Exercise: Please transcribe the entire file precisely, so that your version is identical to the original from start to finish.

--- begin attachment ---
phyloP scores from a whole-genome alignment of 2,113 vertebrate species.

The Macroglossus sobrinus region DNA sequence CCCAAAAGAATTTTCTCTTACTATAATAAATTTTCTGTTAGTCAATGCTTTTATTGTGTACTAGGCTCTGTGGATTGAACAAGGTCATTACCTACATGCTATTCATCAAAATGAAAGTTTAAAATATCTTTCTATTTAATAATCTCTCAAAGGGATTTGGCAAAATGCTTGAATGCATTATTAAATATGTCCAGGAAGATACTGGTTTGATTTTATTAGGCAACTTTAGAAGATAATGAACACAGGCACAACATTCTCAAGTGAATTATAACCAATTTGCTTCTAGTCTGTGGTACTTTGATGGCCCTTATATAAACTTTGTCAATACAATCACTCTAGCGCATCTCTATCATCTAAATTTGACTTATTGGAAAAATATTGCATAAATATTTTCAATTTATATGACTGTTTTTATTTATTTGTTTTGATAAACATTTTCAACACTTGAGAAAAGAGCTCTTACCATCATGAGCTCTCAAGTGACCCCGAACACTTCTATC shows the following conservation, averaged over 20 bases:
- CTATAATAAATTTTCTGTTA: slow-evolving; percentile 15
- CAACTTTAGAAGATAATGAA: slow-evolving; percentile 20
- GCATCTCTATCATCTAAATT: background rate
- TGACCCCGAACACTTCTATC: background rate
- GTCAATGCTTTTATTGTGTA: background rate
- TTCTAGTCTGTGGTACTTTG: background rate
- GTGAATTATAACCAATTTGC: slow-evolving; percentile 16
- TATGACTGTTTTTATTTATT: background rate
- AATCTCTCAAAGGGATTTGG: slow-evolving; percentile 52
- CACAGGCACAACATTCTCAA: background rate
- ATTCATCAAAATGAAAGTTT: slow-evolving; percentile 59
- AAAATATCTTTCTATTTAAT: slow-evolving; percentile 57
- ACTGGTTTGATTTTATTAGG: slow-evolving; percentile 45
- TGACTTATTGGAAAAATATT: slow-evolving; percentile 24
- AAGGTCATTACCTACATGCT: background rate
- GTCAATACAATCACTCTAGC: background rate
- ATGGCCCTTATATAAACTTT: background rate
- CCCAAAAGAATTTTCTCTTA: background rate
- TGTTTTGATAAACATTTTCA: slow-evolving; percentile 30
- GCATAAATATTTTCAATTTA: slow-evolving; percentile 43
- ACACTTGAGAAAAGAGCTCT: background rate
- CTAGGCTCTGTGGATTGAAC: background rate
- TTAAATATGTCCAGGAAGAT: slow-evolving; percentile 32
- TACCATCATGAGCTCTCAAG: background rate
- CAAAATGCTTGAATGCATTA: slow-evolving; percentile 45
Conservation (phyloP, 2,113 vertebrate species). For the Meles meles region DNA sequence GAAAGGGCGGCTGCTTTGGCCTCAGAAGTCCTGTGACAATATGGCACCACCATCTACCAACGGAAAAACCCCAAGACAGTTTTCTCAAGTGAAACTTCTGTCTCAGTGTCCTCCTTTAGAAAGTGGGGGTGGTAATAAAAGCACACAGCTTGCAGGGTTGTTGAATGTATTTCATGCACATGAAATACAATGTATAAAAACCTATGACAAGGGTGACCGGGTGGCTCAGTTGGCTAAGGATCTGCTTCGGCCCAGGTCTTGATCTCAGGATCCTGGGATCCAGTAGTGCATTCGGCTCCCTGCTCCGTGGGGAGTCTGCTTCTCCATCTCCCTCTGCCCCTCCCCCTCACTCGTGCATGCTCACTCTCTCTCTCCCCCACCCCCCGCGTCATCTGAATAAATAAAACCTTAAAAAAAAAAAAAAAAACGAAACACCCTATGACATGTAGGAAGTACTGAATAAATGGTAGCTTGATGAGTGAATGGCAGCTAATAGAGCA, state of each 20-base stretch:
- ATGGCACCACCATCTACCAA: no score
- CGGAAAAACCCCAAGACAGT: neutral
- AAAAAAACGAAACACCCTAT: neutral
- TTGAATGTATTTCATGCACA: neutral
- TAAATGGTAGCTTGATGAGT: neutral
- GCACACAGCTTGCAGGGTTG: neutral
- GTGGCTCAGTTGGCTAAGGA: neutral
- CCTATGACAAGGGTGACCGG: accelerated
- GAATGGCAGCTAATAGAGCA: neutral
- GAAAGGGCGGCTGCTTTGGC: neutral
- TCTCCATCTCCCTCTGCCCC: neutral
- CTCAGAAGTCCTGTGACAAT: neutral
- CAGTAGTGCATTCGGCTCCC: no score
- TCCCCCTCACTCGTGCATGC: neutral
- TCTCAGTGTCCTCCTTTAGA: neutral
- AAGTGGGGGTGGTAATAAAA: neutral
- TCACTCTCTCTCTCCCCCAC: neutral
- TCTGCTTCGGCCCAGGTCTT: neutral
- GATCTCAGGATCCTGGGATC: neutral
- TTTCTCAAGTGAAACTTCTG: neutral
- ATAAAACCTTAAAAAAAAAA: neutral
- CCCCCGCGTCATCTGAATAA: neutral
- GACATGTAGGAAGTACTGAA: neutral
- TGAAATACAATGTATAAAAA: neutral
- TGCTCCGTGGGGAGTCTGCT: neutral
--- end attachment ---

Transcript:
phyloP scores from a whole-genome alignment of 2,113 vertebrate species.

The Macroglossus sobrinus region DNA sequence CCCAAAAGAATTTTCTCTTACTATAATAAATTTTCTGTTAGTCAATGCTTTTATTGTGTACTAGGCTCTGTGGATTGAACAAGGTCATTACCTACATGCTATTCATCAAAATGAAAGTTTAAAATATCTTTCTATTTAATAATCTCTCAAAGGGATTTGGCAAAATGCTTGAATGCATTATTAAATATGTCCAGGAAGATACTGGTTTGATTTTATTAGGCAACTTTAGAAGATAATGAACACAGGCACAACATTCTCAAGTGAATTATAACCAATTTGCTTCTAGTCTGTGGTACTTTGATGGCCCTTATATAAACTTTGTCAATACAATCACTCTAGCGCATCTCTATCATCTAAATTTGACTTATTGGAAAAATATTGCATAAATATTTTCAATTTATATGACTGTTTTTATTTATTTGTTTTGATAAACATTTTCAACACTTGAGAAAAGAGCTCTTACCATCATGAGCTCTCAAGTGACCCCGAACACTTCTATC shows the following conservation, averaged over 20 bases:
- CTATAATAAATTTTCTGTTA: slow-evolving; percentile 15
- CAACTTTAGAAGATAATGAA: slow-evolving; percentile 20
- GCATCTCTATCATCTAAATT: background rate
- TGACCCCGAACACTTCTATC: background rate
- GTCAATGCTTTTATTGTGTA: background rate
- TTCTAGTCTGTGGTACTTTG: background rate
- GTGAATTATAACCAATTTGC: slow-evolving; percentile 16
- TATGACTGTTTTTATTTATT: background rate
- AATCTCTCAAAGGGATTTGG: slow-evolving; percentile 52
- CACAGGCACAACATTCTCAA: background rate
- ATTCATCAAAATGAAAGTTT: slow-evolving; percentile 59
- AAAATATCTTTCTATTTAAT: slow-evolving; percentile 57
- ACTGGTTTGATTTTATTAGG: slow-evolving; percentile 45
- TGACTTATTGGAAAAATATT: slow-evolving; percentile 24
- AAGGTCATTACCTACATGCT: background rate
- GTCAATACAATCACTCTAGC: background rate
- ATGGCCCTTATATAAACTTT: background rate
- CCCAAAAGAATTTTCTCTTA: background rate
- TGTTTTGATAAACATTTTCA: slow-evolving; percentile 30
- GCATAAATATTTTCAATTTA: slow-evolving; percentile 43
- ACACTTGAGAAAAGAGCTCT: background rate
- CTAGGCTCTGTGGATTGAAC: background rate
- TTAAATATGTCCAGGAAGAT: slow-evolving; percentile 32
- TACCATCATGAGCTCTCAAG: background rate
- CAAAATGCTTGAATGCATTA: slow-evolving; percentile 45
Conservation (phyloP, 2,113 vertebrate species). For the Meles meles region DNA sequence GAAAGGGCGGCTGCTTTGGCCTCAGAAGTCCTGTGACAATATGGCACCACCATCTACCAACGGAAAAACCCCAAGACAGTTTTCTCAAGTGAAACTTCTGTCTCAGTGTCCTCCTTTAGAAAGTGGGGGTGGTAATAAAAGCACACAGCTTGCAGGGTTGTTGAATGTATTTCATGCACATGAAATACAATGTATAAAAACCTATGACAAGGGTGACCGGGTGGCTCAGTTGGCTAAGGATCTGCTTCGGCCCAGGTCTTGATCTCAGGATCCTGGGATCCAGTAGTGCATTCGGCTCCCTGCTCCGTGGGGAGTCTGCTTCTCCATCTCCCTCTGCCCCTCCCCCTCACTCGTGCATGCTCACTCTCTCTCTCCCCCACCCCCCGCGTCATCTGAATAAATAAAACCTTAAAAAAAAAAAAAAAAACGAAACACCCTATGACATGTAGGAAGTACTGAATAAATGGTAGCTTGATGAGTGAATGGCAGCTAATAGAGCA, state of each 20-base stretch:
- ATGGCACCACCATCTACCAA: no score
- CGGAAAAACCCCAAGACAGT: neutral
- AAAAAAACGAAACACCCTAT: neutral
- TTGAATGTATTTCATGCACA: neutral
- TAAATGGTAGCTTGATGAGT: neutral
- GCACACAGCTTGCAGGGTTG: neutral
- GTGGCTCAGTTGGCTAAGGA: neutral
- CCTATGACAAGGGTGACCGG: accelerated
- GAATGGCAGCTAATAGAGCA: neutral
- GAAAGGGCGGCTGCTTTGGC: neutral
- TCTCCATCTCCCTCTGCCCC: neutral
- CTCAGAAGTCCTGTGACAAT: neutral
- CAGTAGTGCATTCGGCTCCC: no score
- TCCCCCTCACTCGTGCATGC: neutral
- TCTCAGTGTCCTCCTTTAGA: neutral
- AAGTGGGGGTGGTAATAAAA: neutral
- TCACTCTCTCTCTCCCCCAC: neutral
- TCTGCTTCGGCCCAGGTCTT: neutral
- GATCTCAGGATCCTGGGATC: neutral
- TTTCTCAAGTGAAACTTCTG: neutral
- ATAAAACCTTAAAAAAAAAA: neutral
- CCCCCGCGTCATCTGAATAA: neutral
- GACATGTAGGAAGTACTGAA: neutral
- TGAAATACAATGTATAAAAA: neutral
- TGCTCCGTGGGGAGTCTGCT: neutral